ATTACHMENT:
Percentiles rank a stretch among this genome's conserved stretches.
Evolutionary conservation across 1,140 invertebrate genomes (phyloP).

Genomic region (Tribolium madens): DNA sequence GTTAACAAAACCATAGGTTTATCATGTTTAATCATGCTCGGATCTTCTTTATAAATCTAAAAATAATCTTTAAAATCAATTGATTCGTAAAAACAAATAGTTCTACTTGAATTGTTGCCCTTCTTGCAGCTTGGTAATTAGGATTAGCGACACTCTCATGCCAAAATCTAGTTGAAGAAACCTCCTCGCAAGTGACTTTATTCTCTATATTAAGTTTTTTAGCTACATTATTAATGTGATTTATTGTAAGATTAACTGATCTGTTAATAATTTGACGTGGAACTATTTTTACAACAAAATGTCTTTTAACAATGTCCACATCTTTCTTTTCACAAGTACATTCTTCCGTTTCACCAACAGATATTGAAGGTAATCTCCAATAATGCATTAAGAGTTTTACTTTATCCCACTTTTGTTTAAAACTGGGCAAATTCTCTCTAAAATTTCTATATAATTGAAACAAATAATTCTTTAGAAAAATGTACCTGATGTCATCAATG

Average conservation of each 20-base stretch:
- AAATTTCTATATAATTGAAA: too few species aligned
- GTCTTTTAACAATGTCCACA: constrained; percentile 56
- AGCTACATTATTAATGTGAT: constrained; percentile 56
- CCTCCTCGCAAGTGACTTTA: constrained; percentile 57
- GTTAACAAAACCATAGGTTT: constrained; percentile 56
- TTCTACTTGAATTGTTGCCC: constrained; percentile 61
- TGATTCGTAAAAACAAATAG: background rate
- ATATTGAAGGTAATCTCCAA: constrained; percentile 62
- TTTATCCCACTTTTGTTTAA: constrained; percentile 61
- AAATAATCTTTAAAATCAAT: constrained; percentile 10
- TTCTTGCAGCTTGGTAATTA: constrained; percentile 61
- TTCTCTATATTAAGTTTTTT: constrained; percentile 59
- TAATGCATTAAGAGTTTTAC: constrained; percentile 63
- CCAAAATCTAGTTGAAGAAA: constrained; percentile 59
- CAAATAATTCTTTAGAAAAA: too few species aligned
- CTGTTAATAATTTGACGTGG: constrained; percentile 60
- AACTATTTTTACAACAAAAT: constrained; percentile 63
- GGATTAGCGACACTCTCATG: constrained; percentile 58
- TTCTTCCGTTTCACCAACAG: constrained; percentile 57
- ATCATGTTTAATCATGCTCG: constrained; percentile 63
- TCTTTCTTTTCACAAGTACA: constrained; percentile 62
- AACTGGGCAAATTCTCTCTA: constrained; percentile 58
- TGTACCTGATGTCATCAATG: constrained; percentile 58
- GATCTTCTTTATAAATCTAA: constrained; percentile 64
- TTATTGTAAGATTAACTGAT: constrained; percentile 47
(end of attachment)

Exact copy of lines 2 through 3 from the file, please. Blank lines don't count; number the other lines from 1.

Evolutionary conservation across 1,140 invertebrate genomes (phyloP).

Genomic region (Tribolium madens): DNA sequence GTTAACAAAACCATAGGTTTATCATGTTTAATCATGCTCGGATCTTCTTTATAAATCTAAAAATAATCTTTAAAATCAATTGATTCGTAAAAACAAATAGTTCTACTTGAATTGTTGCCCTTCTTGCAGCTTGGTAATTAGGATTAGCGACACTCTCATGCCAAAATCTAGTTGAAGAAACCTCCTCGCAAGTGACTTTATTCTCTATATTAAGTTTTTTAGCTACATTATTAATGTGATTTATTGTAAGATTAACTGATCTGTTAATAATTTGACGTGGAACTATTTTTACAACAAAATGTCTTTTAACAATGTCCACATCTTTCTTTTCACAAGTACATTCTTCCGTTTCACCAACAGATATTGAAGGTAATCTCCAATAATGCATTAAGAGTTTTACTTTATCCCACTTTTGTTTAAAACTGGGCAAATTCTCTCTAAAATTTCTATATAATTGAAACAAATAATTCTTTAGAAAAATGTACCTGATGTCATCAATG